UN chief visits peacekeepers in south Lebanon

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The Independent Online

UN Secretary-General Kofi Annan visited UN peacekeepers in south Lebanon today, a day after Italy and Turkey moved to join the international force there.

Annan and his entourage left Beirut this morning in two white United Nations helicopters, and landed in Naqoura, a town on the Mediterranean coast about 2.5 miles north of the Israeli border, and home to headquarters of the UN Interim Force in Lebanon, known as UNIFIL.

The UN chief was in Lebanon on the first leg of an 11-day Mideast tour that would take him to Israel, as well as to Syria and Iran — Hezbollah's main benefactors.

Annan was briefed today by French Maj. Gen. Alain Pellegrini, the UNIFIL commander, and other top officials, then reviewed an honour guard of UN troops in blue berets standing at attention on the green lawn inside the UN's white-walled compound.

He laid a wreath at a monument for peacekeepers killed in Lebanon since UNIFIL deployed here in 1978. Muslim and Christian clergymen said prayers, and the UN chief stood in silence in front of a display of portraits of those killed, including four UNIFIL members killed in an Israeli airstrike on their base in Khiam on July 25.

Annan left Naqoura after about two and a half hours, flying along the Israel-Lebanon border by helicopter. He was expected to survey two other UNIFIL posts by air, and then touch down at Khiam, before flying south to Israel.

The UN chief wore a business suit and shook hands with members of the 2,000-member force, which is being expanded to 15,000 under the UN resolution that halted fighting between Israel and Hezbollah on August 14. Flags of countries contributing troops to UNIFIL, including Annan's native Ghana, fluttered in the breeze as the band played their national anthems.

Yesterday, Annan pressed Hezbollah to release two Israeli soldiers, whose July 12 capture started the 34-day Israel-Hezbollah war, and called on Israel to lift its sea and air blockade of Lebanon.

After talks with Lebanese leaders in Beirut, the UN chief faulted both Israel and Hezbollah for not living up to key sections of the cease-fire resolution, and warned that fighting could resume if the parties did not abide by the full resolution.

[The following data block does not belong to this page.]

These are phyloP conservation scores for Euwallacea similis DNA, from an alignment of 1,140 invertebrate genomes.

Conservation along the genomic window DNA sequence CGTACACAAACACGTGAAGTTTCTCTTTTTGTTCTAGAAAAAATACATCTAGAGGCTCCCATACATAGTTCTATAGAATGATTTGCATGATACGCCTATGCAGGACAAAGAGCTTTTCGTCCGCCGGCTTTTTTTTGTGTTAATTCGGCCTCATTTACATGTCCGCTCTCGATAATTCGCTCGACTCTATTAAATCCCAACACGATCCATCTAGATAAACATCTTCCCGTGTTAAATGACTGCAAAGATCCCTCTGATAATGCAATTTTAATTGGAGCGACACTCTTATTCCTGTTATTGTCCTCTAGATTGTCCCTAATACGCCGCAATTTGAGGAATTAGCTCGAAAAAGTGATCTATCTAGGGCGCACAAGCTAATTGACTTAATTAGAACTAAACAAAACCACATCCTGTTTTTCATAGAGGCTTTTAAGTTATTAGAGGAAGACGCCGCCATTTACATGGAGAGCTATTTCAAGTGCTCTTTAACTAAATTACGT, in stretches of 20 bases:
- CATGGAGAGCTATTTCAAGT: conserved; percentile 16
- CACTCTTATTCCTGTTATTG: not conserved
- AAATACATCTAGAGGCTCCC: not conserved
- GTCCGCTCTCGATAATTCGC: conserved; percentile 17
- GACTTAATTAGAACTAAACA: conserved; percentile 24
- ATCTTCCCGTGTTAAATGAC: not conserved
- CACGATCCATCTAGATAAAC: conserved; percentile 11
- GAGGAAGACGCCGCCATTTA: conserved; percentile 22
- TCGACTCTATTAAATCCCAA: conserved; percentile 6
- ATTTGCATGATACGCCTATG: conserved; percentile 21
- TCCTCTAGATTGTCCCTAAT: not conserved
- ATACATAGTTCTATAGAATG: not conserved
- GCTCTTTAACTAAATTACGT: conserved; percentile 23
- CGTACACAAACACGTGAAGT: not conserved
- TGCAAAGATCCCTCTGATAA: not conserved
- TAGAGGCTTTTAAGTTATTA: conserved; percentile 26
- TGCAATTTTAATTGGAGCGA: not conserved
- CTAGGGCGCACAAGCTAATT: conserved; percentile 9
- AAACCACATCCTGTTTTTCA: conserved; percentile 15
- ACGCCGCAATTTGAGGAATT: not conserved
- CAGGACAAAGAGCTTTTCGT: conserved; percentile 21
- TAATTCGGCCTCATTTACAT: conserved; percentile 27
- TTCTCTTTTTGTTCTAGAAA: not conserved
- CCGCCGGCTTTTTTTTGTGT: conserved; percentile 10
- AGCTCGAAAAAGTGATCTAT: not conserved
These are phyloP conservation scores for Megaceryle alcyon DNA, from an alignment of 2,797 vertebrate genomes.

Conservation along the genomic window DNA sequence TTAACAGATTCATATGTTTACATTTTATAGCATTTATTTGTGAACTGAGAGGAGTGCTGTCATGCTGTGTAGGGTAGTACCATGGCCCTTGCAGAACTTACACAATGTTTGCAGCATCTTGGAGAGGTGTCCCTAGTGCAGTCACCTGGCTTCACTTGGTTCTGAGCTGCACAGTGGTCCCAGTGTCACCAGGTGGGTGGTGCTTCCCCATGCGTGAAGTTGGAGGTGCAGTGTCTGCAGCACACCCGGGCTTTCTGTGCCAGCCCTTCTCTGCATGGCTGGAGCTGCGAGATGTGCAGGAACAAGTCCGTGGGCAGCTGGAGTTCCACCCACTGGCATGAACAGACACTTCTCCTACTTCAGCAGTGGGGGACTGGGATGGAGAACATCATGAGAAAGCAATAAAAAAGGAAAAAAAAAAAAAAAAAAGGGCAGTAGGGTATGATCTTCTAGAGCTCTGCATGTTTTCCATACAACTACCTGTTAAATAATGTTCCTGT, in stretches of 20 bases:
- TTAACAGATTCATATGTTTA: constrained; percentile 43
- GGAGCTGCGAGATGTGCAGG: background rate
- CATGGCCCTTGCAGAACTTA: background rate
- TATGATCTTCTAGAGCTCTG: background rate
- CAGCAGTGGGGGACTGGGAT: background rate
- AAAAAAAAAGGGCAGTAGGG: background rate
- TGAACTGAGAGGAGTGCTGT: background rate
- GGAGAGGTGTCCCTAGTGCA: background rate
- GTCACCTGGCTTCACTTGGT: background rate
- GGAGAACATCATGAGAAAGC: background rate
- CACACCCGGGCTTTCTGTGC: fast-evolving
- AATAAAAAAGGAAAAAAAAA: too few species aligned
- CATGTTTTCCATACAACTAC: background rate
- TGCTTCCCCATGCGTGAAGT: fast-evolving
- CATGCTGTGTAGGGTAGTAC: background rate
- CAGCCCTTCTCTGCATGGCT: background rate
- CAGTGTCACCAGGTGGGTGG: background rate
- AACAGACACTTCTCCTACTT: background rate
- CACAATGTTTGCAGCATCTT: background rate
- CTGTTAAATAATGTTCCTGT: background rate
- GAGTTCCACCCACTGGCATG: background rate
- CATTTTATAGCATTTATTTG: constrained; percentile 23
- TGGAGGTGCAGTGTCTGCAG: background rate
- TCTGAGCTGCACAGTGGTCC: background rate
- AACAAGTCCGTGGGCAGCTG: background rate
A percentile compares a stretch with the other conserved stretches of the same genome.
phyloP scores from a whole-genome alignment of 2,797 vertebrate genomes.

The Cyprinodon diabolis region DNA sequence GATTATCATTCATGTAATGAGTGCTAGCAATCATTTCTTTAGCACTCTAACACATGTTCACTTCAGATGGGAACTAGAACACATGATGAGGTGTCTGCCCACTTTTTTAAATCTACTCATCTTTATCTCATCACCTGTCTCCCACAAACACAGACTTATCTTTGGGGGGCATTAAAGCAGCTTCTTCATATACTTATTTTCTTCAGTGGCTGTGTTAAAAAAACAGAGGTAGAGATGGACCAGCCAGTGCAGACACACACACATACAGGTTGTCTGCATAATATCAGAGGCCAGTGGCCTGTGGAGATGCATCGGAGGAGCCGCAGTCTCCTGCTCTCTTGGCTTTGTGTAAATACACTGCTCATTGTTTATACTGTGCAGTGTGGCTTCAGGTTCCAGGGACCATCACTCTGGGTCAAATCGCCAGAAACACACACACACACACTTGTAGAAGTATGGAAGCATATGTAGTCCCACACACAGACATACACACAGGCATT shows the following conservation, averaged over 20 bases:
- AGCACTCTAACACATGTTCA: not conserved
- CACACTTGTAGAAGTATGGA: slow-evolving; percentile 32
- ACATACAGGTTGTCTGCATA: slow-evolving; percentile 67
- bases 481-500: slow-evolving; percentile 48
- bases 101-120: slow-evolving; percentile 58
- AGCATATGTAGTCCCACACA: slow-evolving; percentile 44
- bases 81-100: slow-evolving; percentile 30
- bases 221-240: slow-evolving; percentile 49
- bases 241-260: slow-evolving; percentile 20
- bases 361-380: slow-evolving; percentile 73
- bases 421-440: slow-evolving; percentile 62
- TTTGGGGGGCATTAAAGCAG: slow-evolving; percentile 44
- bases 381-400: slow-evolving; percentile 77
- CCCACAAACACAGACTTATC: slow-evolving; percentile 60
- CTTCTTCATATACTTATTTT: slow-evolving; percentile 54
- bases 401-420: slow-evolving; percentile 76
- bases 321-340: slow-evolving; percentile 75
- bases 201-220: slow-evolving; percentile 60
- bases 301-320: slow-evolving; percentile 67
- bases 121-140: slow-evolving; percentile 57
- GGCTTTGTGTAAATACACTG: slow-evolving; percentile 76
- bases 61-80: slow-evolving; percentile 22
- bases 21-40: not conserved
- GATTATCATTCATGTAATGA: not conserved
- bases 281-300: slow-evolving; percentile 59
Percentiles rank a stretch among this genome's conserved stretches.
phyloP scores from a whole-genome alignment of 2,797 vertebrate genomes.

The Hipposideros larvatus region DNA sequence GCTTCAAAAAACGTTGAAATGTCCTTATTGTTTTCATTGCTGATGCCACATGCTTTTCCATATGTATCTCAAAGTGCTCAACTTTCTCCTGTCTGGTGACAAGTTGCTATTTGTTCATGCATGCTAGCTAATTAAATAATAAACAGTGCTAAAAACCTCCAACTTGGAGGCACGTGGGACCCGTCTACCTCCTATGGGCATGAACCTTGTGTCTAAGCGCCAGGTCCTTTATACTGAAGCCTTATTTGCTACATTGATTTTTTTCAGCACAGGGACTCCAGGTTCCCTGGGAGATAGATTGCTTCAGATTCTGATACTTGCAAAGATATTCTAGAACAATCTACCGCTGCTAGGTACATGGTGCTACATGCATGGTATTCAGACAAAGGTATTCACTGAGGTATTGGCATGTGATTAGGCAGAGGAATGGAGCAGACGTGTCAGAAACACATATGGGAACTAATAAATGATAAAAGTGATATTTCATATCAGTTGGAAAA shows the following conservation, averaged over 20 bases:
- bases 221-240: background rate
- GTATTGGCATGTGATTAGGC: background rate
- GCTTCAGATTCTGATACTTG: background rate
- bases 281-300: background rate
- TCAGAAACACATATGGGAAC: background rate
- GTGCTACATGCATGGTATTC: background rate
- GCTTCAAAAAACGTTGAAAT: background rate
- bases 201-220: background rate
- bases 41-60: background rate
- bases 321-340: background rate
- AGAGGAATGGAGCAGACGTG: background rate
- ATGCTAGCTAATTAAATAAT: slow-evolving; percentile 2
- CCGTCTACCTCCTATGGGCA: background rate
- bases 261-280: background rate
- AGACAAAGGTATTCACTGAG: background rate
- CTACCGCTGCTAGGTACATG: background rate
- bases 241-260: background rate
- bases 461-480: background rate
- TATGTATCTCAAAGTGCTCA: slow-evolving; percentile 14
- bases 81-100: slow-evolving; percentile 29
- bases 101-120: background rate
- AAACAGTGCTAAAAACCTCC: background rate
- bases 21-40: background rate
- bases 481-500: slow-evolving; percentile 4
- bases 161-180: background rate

"Without the full implementation of resolution 1701, I fear the risk is great for renewal of hostilities," he said.

He also toured a bombed out neighborhood in the Hezbollah stronghold of south Beirut, where hundreds of residents booed him as he toured the ruins.

Meanwhile, an Italian task force gathered off the coast of southern Italy on Tuesday to carry troops and aircraft to south Lebanon. One-thousand Marines and engineer corps specialists were leaving as the first of a 2,500-strong contingent being deployed by Italy.

Three landing platform dock ships also were departing the port of Brindisi, and a small frigate already in Cyprus was scheduled to join the Italian mission, the Defence Ministry said.

Italy yesterday approved sending 2,500 troops, the largest national contingent so far. The plan now goes to Parliament for approval, but the ships were to set sail ahead of the vote and reach the coast of Lebanon on Friday.

The peacekeeping force was to grow to 15,000, according to the Aug. 11 UN cease-fire resolution that halted fighting between Israel and Hezbollah three days later.

Yesterday, Turkey's Cabinet decided in favor of sending peacekeepers and its parliament was to convene to debate the deployment later this week or early next week, said Turkish government spokesman Cemil Cicek.

"In principle, we've decided to join the UN peacekeeping mission," Cicek said. "The issue was debated in detail, considering our country's national interests."

Cicek said the size and composition of the force would be determined by the military. Opposition to sending peacekeepers has been mounting in Turkey.

Turkey ruled Lebanon for some 400 years during the Ottoman Empire and many Turkish officials want their country to have a say in an area that they regard as their country's backyard.

The United States, the European Union and Israel were pressing Turkey, the only Muslim member of NATO and a country with close ties to Israel and Arab countries, to send peacekeepers.